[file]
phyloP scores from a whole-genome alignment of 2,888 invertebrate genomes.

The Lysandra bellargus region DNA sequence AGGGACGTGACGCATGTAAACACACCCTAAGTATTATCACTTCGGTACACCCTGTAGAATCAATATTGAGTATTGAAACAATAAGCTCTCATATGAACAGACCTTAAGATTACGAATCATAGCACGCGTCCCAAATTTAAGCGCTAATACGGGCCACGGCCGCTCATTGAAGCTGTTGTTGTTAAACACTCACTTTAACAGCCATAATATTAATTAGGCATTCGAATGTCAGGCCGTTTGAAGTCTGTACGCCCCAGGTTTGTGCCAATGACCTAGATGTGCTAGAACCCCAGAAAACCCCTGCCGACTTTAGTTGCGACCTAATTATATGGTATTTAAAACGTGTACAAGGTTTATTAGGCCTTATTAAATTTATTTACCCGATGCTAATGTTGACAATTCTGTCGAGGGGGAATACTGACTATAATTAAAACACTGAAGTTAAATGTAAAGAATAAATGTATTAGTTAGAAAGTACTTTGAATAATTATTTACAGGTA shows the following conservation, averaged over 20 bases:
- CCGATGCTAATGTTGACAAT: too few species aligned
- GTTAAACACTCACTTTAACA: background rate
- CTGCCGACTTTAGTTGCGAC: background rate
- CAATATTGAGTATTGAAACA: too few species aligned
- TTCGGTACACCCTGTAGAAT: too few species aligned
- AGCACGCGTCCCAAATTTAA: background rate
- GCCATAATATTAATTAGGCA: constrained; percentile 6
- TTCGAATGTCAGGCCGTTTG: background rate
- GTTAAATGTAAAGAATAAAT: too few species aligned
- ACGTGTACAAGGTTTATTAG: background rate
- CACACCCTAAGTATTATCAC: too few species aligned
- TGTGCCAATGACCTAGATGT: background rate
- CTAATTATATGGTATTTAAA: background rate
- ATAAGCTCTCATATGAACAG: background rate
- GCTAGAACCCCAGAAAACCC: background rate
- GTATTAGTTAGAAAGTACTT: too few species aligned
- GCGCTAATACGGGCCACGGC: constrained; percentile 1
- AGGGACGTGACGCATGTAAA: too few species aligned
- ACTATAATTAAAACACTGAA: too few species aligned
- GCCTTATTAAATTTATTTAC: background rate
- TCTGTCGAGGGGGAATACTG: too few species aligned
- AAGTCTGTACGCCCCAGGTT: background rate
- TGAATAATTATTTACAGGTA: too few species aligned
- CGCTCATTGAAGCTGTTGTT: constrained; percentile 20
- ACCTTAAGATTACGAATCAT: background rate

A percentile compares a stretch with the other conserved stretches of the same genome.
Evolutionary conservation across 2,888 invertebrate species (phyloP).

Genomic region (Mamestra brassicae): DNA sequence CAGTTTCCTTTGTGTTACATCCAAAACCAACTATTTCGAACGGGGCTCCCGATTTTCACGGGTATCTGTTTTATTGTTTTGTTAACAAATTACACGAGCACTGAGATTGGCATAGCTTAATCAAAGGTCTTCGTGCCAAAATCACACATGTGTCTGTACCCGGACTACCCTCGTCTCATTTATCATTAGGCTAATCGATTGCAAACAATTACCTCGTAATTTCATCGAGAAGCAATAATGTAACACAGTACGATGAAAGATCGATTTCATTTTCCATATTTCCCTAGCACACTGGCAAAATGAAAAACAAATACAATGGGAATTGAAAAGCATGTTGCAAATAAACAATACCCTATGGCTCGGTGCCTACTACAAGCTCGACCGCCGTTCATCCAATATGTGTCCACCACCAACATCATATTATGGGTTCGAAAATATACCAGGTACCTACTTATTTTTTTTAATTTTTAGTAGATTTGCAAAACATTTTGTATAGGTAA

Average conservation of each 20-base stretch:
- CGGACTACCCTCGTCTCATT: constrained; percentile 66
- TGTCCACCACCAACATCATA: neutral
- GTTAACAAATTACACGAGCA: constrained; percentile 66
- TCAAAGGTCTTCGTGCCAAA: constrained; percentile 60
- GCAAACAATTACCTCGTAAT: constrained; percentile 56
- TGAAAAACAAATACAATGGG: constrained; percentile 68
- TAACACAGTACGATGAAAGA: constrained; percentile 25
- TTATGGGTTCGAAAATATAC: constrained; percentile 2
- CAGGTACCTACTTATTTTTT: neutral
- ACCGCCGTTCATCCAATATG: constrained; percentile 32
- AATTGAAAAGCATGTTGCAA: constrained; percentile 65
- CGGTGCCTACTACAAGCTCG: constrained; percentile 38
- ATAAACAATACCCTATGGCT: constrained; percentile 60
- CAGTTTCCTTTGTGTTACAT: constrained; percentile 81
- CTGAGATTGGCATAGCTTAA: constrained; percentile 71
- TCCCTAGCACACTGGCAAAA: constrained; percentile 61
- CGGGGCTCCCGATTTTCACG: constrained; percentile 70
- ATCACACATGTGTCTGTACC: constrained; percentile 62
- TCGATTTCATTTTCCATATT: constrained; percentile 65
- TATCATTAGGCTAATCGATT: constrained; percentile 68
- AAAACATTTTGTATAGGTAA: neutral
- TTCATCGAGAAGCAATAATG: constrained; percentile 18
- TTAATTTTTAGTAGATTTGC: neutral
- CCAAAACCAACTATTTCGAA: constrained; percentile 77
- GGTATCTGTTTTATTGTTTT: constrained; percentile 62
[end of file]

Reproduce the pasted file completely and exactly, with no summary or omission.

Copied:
phyloP scores from a whole-genome alignment of 2,888 invertebrate genomes.

The Lysandra bellargus region DNA sequence AGGGACGTGACGCATGTAAACACACCCTAAGTATTATCACTTCGGTACACCCTGTAGAATCAATATTGAGTATTGAAACAATAAGCTCTCATATGAACAGACCTTAAGATTACGAATCATAGCACGCGTCCCAAATTTAAGCGCTAATACGGGCCACGGCCGCTCATTGAAGCTGTTGTTGTTAAACACTCACTTTAACAGCCATAATATTAATTAGGCATTCGAATGTCAGGCCGTTTGAAGTCTGTACGCCCCAGGTTTGTGCCAATGACCTAGATGTGCTAGAACCCCAGAAAACCCCTGCCGACTTTAGTTGCGACCTAATTATATGGTATTTAAAACGTGTACAAGGTTTATTAGGCCTTATTAAATTTATTTACCCGATGCTAATGTTGACAATTCTGTCGAGGGGGAATACTGACTATAATTAAAACACTGAAGTTAAATGTAAAGAATAAATGTATTAGTTAGAAAGTACTTTGAATAATTATTTACAGGTA shows the following conservation, averaged over 20 bases:
- CCGATGCTAATGTTGACAAT: too few species aligned
- GTTAAACACTCACTTTAACA: background rate
- CTGCCGACTTTAGTTGCGAC: background rate
- CAATATTGAGTATTGAAACA: too few species aligned
- TTCGGTACACCCTGTAGAAT: too few species aligned
- AGCACGCGTCCCAAATTTAA: background rate
- GCCATAATATTAATTAGGCA: constrained; percentile 6
- TTCGAATGTCAGGCCGTTTG: background rate
- GTTAAATGTAAAGAATAAAT: too few species aligned
- ACGTGTACAAGGTTTATTAG: background rate
- CACACCCTAAGTATTATCAC: too few species aligned
- TGTGCCAATGACCTAGATGT: background rate
- CTAATTATATGGTATTTAAA: background rate
- ATAAGCTCTCATATGAACAG: background rate
- GCTAGAACCCCAGAAAACCC: background rate
- GTATTAGTTAGAAAGTACTT: too few species aligned
- GCGCTAATACGGGCCACGGC: constrained; percentile 1
- AGGGACGTGACGCATGTAAA: too few species aligned
- ACTATAATTAAAACACTGAA: too few species aligned
- GCCTTATTAAATTTATTTAC: background rate
- TCTGTCGAGGGGGAATACTG: too few species aligned
- AAGTCTGTACGCCCCAGGTT: background rate
- TGAATAATTATTTACAGGTA: too few species aligned
- CGCTCATTGAAGCTGTTGTT: constrained; percentile 20
- ACCTTAAGATTACGAATCAT: background rate

A percentile compares a stretch with the other conserved stretches of the same genome.
Evolutionary conservation across 2,888 invertebrate species (phyloP).

Genomic region (Mamestra brassicae): DNA sequence CAGTTTCCTTTGTGTTACATCCAAAACCAACTATTTCGAACGGGGCTCCCGATTTTCACGGGTATCTGTTTTATTGTTTTGTTAACAAATTACACGAGCACTGAGATTGGCATAGCTTAATCAAAGGTCTTCGTGCCAAAATCACACATGTGTCTGTACCCGGACTACCCTCGTCTCATTTATCATTAGGCTAATCGATTGCAAACAATTACCTCGTAATTTCATCGAGAAGCAATAATGTAACACAGTACGATGAAAGATCGATTTCATTTTCCATATTTCCCTAGCACACTGGCAAAATGAAAAACAAATACAATGGGAATTGAAAAGCATGTTGCAAATAAACAATACCCTATGGCTCGGTGCCTACTACAAGCTCGACCGCCGTTCATCCAATATGTGTCCACCACCAACATCATATTATGGGTTCGAAAATATACCAGGTACCTACTTATTTTTTTTAATTTTTAGTAGATTTGCAAAACATTTTGTATAGGTAA

Average conservation of each 20-base stretch:
- CGGACTACCCTCGTCTCATT: constrained; percentile 66
- TGTCCACCACCAACATCATA: neutral
- GTTAACAAATTACACGAGCA: constrained; percentile 66
- TCAAAGGTCTTCGTGCCAAA: constrained; percentile 60
- GCAAACAATTACCTCGTAAT: constrained; percentile 56
- TGAAAAACAAATACAATGGG: constrained; percentile 68
- TAACACAGTACGATGAAAGA: constrained; percentile 25
- TTATGGGTTCGAAAATATAC: constrained; percentile 2
- CAGGTACCTACTTATTTTTT: neutral
- ACCGCCGTTCATCCAATATG: constrained; percentile 32
- AATTGAAAAGCATGTTGCAA: constrained; percentile 65
- CGGTGCCTACTACAAGCTCG: constrained; percentile 38
- ATAAACAATACCCTATGGCT: constrained; percentile 60
- CAGTTTCCTTTGTGTTACAT: constrained; percentile 81
- CTGAGATTGGCATAGCTTAA: constrained; percentile 71
- TCCCTAGCACACTGGCAAAA: constrained; percentile 61
- CGGGGCTCCCGATTTTCACG: constrained; percentile 70
- ATCACACATGTGTCTGTACC: constrained; percentile 62
- TCGATTTCATTTTCCATATT: constrained; percentile 65
- TATCATTAGGCTAATCGATT: constrained; percentile 68
- AAAACATTTTGTATAGGTAA: neutral
- TTCATCGAGAAGCAATAATG: constrained; percentile 18
- TTAATTTTTAGTAGATTTGC: neutral
- CCAAAACCAACTATTTCGAA: constrained; percentile 77
- GGTATCTGTTTTATTGTTTT: constrained; percentile 62